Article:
The parliament`s EPP group is set to raise a controversial resolution that would recognise the Soviet-enforced famine in Ukraine as genocide, according to EUPolitix.

The famine, or holodomor (from the Ukrainian ‘execution by hunger’) was discussed in the Strasbourg plenary in October, when Ukrainian president Viktor Yushchenko met with parliament`s president Hans-Gert Pöttering.

This year is the 75th anniversary of holodomor and according to Portuguese EPP deputy José Ribeiro e Castro, "it is more than necessary that the European parliament pass a text during this anniversary, as a sign of friendship with the Ukrainians."

Although historians differ on the figure, the famine is said to have taken the lives of at least three million people, and up to 10 million, during 1932-33, after the Soviet regime seized crops from Ukrainian peasants to raise money for industrialisation.

The recognition of holodomor has widespread and growing support among EPP deputies, including the UK’s Charles Tannock.

"What happened in Ukraine was a monumental massacre. It was not just an ethnic cleansing in the sense of genocide, but also resulted in wiping out a social class of people."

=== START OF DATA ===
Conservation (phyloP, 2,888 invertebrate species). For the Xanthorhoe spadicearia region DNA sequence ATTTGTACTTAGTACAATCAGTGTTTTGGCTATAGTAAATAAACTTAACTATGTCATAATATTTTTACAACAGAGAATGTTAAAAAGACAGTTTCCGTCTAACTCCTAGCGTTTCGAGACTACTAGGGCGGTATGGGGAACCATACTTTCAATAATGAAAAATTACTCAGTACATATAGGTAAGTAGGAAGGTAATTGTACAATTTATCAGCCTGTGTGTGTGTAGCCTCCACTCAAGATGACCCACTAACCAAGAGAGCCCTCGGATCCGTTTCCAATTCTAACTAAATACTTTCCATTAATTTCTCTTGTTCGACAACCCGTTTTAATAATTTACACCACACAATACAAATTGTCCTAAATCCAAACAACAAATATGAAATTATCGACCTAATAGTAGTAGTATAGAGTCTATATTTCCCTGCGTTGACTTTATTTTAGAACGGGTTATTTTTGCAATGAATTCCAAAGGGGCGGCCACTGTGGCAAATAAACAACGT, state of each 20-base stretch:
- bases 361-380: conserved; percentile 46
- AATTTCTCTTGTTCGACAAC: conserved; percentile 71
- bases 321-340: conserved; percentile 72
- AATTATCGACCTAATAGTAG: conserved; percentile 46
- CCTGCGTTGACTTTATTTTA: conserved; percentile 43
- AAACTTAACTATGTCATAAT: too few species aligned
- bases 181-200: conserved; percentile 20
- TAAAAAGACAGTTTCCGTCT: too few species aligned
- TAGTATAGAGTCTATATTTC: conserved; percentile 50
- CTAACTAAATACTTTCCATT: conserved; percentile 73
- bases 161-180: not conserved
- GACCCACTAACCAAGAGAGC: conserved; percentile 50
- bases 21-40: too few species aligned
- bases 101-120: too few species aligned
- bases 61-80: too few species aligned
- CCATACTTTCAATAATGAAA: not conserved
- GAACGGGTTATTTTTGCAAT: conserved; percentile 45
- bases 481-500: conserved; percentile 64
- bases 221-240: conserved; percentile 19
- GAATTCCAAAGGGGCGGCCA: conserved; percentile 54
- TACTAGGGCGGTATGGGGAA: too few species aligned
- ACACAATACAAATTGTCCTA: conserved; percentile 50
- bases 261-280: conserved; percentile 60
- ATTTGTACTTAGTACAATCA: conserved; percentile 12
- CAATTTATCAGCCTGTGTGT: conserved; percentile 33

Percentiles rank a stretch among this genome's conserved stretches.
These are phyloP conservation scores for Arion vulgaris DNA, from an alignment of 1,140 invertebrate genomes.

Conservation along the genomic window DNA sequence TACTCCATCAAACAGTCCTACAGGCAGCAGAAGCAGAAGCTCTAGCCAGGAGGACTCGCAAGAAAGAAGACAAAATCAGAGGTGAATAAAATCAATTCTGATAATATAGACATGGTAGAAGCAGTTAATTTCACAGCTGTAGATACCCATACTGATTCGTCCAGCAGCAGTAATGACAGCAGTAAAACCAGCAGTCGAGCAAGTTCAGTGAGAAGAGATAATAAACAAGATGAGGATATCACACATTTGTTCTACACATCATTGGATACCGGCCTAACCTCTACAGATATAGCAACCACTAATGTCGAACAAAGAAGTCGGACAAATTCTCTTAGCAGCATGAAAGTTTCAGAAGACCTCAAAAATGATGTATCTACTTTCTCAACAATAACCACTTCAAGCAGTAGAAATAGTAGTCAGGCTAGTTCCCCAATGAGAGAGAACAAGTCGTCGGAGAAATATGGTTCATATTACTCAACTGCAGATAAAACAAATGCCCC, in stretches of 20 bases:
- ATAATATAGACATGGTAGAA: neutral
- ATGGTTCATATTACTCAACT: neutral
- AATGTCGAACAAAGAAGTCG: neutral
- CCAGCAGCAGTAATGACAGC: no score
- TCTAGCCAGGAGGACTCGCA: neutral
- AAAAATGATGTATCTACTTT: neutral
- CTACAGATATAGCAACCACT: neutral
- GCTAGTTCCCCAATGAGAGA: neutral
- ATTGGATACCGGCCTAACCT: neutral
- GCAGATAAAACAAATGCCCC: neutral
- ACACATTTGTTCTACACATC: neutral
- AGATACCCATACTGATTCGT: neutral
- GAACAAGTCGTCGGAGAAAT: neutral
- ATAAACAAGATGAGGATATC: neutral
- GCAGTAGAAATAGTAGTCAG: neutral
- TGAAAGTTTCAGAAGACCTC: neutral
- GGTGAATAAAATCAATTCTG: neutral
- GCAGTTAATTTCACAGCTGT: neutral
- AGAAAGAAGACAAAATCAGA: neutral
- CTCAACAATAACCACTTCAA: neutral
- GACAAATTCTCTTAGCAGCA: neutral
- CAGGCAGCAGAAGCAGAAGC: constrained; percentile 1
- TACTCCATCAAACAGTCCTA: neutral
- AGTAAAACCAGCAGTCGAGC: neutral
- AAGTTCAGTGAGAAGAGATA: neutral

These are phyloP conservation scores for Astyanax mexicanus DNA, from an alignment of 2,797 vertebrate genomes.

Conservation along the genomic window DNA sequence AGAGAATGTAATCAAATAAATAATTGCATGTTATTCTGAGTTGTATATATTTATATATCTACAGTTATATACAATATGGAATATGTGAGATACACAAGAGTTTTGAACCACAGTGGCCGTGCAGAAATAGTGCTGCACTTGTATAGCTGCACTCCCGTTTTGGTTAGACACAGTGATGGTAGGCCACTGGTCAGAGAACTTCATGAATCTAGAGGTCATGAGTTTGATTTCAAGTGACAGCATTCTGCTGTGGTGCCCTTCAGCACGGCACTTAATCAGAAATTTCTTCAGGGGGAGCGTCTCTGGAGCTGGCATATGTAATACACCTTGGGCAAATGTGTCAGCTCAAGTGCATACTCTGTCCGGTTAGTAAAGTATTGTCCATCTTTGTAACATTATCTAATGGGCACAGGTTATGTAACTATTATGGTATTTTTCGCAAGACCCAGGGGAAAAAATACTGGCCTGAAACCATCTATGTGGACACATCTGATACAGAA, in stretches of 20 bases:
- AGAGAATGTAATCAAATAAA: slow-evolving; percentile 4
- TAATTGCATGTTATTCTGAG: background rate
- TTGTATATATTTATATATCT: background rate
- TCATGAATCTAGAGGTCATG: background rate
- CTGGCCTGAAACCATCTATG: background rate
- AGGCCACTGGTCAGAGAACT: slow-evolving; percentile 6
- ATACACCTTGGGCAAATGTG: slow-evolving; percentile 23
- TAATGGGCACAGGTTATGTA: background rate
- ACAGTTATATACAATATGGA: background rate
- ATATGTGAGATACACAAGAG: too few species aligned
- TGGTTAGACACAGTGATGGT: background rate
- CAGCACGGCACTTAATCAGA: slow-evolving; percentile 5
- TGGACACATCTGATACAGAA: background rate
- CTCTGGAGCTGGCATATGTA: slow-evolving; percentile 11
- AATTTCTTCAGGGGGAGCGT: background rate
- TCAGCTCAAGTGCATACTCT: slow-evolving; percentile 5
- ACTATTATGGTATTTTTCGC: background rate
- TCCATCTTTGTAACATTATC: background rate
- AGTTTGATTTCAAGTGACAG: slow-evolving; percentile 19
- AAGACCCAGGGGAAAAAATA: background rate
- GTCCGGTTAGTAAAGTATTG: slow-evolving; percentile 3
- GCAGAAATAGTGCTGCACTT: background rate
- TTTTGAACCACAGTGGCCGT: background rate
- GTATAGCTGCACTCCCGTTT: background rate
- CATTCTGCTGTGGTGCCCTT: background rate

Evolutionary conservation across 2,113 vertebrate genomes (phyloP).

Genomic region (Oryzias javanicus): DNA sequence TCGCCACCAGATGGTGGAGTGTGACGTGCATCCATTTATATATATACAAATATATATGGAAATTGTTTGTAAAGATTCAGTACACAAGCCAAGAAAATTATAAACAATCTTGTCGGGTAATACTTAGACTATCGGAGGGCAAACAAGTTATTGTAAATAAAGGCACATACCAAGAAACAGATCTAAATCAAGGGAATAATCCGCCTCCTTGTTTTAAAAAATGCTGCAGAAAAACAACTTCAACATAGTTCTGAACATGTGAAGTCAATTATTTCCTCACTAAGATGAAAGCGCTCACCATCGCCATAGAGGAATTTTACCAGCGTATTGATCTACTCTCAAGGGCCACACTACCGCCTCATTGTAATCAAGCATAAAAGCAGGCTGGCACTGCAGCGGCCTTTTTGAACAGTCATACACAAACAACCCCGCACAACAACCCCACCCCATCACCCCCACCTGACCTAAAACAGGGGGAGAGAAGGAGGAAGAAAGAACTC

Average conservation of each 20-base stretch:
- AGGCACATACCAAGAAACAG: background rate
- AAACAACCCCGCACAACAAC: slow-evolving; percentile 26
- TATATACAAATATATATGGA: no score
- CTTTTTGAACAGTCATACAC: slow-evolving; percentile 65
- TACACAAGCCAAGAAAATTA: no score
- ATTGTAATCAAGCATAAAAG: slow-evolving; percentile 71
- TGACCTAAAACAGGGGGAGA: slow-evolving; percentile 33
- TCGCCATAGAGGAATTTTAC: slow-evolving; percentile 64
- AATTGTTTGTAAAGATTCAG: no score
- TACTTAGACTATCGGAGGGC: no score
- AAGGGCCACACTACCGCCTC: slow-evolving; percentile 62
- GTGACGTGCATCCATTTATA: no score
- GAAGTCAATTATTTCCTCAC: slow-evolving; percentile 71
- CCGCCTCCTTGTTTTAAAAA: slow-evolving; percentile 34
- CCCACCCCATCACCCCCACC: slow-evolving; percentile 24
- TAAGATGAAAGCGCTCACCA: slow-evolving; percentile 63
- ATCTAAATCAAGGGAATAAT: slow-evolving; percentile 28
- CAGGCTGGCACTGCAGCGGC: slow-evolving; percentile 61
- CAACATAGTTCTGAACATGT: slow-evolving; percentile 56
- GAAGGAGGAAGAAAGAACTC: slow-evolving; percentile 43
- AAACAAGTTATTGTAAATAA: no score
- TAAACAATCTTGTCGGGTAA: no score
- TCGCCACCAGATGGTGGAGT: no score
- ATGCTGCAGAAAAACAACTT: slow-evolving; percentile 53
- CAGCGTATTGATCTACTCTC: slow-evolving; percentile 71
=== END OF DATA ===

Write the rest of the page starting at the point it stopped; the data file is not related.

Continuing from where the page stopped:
Last March a written declaration was initiated by Tannock with Marek Siwiec and Konrad Szymanski for the international recognition of holodomor as genocide. The declaration didn’t receive the majority of parliamentary signatures it needed to pass.

According to Tannock, a written declaration requires an enormous amount of support, and this issue is unlikely to gain the required amount because it’s such a specialised subject. It is also unlikely to be popular with the Socialists in parliament, as it could be interpreted as hostile towards Russia.

But Marek Siwiek disagrees.

"The condemnation is not directed against Russia but against Stalin.

"It’s a question of the basic truth about history,” Siwiec says. “Facts from Soviet history have not been recognised for some time, but everybody knows that the Ukrainian famine was genocide."

Several countries have already recognised holodomor as an act of genocide, including the US, Canada, Australia, Italy, Poland, Hungary, Estonia, Lithuania, Georgia, Paraguay and Peru.

President Yushchenko has earmarked 2008 as a national year of holodomor remembrance. He has proposed a bill criminalising the denial of both holodomor and the Holocaust, and has revealed plans for a holodomor memorial to be unveiled in autumn 2008.

The EPP is finalising a text to submit at the next parliamentary plenary, with a view to getting a motion for resolution by January next year.